Wednesday, March 10, 2010

The Seven Deadly Foods

It’s dinner time once again and as if by clockwork your dog starts circling the table looking for a free hand out. We may not think much about giving our dogs table scraps, after all what was good for us must surely be good for them, but we often forget just how different we really are from our beloved pet. Below is a list of seven everyday foods that could do your pooch more harm than good. Some are only trouble if given in large quantities while others can be deadly in any amount. Either way these tasty treats could lead to serious problems.

Most commonly used as the main ingredient in guacamole, avocado includes a toxin called persin. While relatively harmless to humans (unless you are allergic) persin can cause vomiting and diarrhea in dogs when consumed in a large enough quantity. And not only does the fruit contain the toxin but so do the seeds, leaves, and bark from the tree.

Candy, Gum, Toothpaste, baked goods, and some diet foods
The products in question from the list above are those sweetened with xylitol. Xylitol is a naturally occuring sugar substitute often used in the food industry. If ingested it can potentially cause an increase in insulin, a drop in blood pressure, seizures, and possibly liver failure. Initial symptims may include vomiting, lethargy, and loss of coordination.

It’s common knowledge that chocolate is bad for dogs. But did you know the main culprit behind this deadly treat is called theobromine? A bitter alkaloid of the cacao plant, theobromine can be found in all forms of chocolate including white chocolate. Dark chocolate and unsweetened baking chocolate contain theobromine at it's highest conecntrations so should be avoided at all costs. Potential symptoms include vomiting, diarrhea and excessive thirst. If a case of severe poisoning is observed heart rhythm, tremors, seizures, and even possibly death may occur.

Fat Trimmings and Bones
It has been a long held belief that all a dog wants in life is a warm bed, a spare hand to throw a ball, and a good bone to chew on. However, bones may not be the great treat they appear to be. In general bones are a choking hazard and when chewed may splinter causing an obstruction or laceration of your dog’s digestive system. In addition all the fat we often leave attached to the bone can lead to furtrher health issues such as pancreatitis. So do your dog a favor and next time they look at you with those big brown eyes put that bone in the trash where it belongs and not in their dog bowl.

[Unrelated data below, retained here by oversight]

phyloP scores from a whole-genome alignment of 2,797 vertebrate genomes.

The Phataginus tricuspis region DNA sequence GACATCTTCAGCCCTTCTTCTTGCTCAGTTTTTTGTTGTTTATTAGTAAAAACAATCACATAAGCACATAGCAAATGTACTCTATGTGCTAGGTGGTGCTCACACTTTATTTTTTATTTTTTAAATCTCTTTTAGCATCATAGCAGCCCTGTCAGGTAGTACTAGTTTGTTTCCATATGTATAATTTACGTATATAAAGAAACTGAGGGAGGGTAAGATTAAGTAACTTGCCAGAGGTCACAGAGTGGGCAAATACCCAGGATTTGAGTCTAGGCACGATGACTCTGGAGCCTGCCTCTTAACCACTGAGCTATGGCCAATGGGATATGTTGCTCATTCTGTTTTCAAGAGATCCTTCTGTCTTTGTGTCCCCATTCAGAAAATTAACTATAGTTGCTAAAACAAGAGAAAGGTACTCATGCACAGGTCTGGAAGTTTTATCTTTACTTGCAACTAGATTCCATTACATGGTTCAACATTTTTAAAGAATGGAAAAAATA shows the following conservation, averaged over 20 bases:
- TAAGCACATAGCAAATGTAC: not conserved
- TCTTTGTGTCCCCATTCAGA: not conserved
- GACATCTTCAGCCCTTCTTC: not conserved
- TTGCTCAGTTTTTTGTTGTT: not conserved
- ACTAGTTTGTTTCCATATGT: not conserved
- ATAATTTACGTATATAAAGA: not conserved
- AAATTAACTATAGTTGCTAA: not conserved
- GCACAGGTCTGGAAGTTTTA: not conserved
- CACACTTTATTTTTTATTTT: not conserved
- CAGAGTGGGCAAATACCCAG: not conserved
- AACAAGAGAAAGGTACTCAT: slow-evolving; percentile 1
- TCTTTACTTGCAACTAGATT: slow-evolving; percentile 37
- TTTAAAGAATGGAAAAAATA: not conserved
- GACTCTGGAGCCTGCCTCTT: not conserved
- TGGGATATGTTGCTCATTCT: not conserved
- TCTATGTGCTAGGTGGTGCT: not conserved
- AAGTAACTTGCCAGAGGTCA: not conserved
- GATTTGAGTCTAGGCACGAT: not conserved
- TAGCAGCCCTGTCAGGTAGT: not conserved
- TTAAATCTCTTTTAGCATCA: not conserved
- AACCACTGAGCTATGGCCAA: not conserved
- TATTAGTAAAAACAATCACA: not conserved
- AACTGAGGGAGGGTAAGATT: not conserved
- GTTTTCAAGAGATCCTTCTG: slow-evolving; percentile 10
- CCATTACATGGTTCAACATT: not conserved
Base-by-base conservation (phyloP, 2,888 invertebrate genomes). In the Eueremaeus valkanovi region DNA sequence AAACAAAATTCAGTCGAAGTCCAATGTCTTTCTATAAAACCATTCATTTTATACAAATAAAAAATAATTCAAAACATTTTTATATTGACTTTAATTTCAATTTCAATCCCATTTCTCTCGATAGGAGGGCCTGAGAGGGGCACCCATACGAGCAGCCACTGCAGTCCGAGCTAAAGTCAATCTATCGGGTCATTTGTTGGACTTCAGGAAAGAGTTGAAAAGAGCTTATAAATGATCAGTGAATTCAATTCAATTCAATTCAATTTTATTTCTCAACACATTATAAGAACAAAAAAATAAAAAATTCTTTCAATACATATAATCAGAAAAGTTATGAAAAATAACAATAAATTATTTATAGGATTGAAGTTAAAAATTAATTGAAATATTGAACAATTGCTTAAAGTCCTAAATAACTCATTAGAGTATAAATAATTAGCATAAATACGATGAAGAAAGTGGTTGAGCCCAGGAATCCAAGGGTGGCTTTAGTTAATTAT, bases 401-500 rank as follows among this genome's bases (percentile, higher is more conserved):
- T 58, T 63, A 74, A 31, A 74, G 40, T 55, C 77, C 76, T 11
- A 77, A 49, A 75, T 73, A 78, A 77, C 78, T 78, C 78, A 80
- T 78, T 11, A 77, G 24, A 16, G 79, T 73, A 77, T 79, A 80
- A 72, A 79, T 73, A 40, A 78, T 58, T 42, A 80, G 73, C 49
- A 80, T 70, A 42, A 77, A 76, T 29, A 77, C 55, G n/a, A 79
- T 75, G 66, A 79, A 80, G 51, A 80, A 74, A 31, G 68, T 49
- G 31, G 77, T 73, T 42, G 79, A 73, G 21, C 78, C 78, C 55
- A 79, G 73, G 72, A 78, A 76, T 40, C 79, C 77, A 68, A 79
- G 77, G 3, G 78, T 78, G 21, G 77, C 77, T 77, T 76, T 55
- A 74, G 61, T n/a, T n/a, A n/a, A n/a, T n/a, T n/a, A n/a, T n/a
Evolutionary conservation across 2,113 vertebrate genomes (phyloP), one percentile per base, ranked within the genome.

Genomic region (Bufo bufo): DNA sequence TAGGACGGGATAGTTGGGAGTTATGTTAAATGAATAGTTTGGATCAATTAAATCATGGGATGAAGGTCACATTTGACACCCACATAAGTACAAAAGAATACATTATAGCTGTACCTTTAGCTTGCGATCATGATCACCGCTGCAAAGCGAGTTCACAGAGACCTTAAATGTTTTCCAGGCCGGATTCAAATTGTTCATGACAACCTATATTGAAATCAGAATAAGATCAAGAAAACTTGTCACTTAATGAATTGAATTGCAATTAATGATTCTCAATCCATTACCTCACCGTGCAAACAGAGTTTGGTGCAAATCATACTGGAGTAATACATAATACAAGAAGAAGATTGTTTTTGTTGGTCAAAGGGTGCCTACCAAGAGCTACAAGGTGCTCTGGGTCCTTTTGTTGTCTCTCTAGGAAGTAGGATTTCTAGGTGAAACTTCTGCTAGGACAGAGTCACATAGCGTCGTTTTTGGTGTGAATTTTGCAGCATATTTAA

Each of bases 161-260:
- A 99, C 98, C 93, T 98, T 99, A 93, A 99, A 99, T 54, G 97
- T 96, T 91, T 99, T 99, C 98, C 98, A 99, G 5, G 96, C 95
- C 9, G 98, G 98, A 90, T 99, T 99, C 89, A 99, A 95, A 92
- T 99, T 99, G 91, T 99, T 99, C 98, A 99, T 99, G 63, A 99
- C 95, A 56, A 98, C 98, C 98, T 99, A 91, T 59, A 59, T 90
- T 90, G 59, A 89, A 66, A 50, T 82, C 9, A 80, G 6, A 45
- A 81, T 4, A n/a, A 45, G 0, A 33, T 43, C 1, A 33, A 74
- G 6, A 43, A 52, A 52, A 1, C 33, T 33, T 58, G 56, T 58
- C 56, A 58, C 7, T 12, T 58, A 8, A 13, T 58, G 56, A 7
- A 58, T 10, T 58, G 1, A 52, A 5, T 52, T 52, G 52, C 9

Grapes and Raisins
A show of hands, how many of you give your dog a grape every once in a while? It’s more common than you might think, after all it’s only a grape so what could possibly be the problem. The problem is grapes and raisins can potentially cause kidney failure in dogs. The reason for this is still unknown but the fact of the matter is you shouldn’t be handing out free grapes to your four legged friend. Early signs of poisoning can include vomiting and hyperactivity. If left unchecked within a day your dog may become lethargic and depressed.

Macadamia Nuts
In general no nut is a good nut when speaking in terms of your dog. However, macadamia nuts are surely one of the worst. As few as six nuts is it all it can take to make your dog ill. Symptoms include muscle tremors, weakness or paralysis of hind quarters, elevated body temperatures, and rapid heart rate. If chocolate is added to the mix the symptoms can be even worse.

Onions are toxic in all its forms whether it’s powdered, raw, cooked, and dehydrated. The problem with onions is that in a large enough quantity they can destroy red blood cells causing anemia. While a very tiny amount once in a while may be ok a large amount in one sitting or small amounts over a long period can be harmful. Symptoms of onion poisoning include vomiting, diarrhea, lack of appetite, dullness, and breathlessness.

If you suspect your pet has eaten any of the items on our list then be sure to check their mouth thoroughly and make sure nothing was swallowed. If you think your pet may have swallowed something contact your local veterinarian immediately and have the phone number for poison control on hand in case you are directed to give them a call. The phone number for the ASPCA Poison Control Center is 1-888-426-4435.

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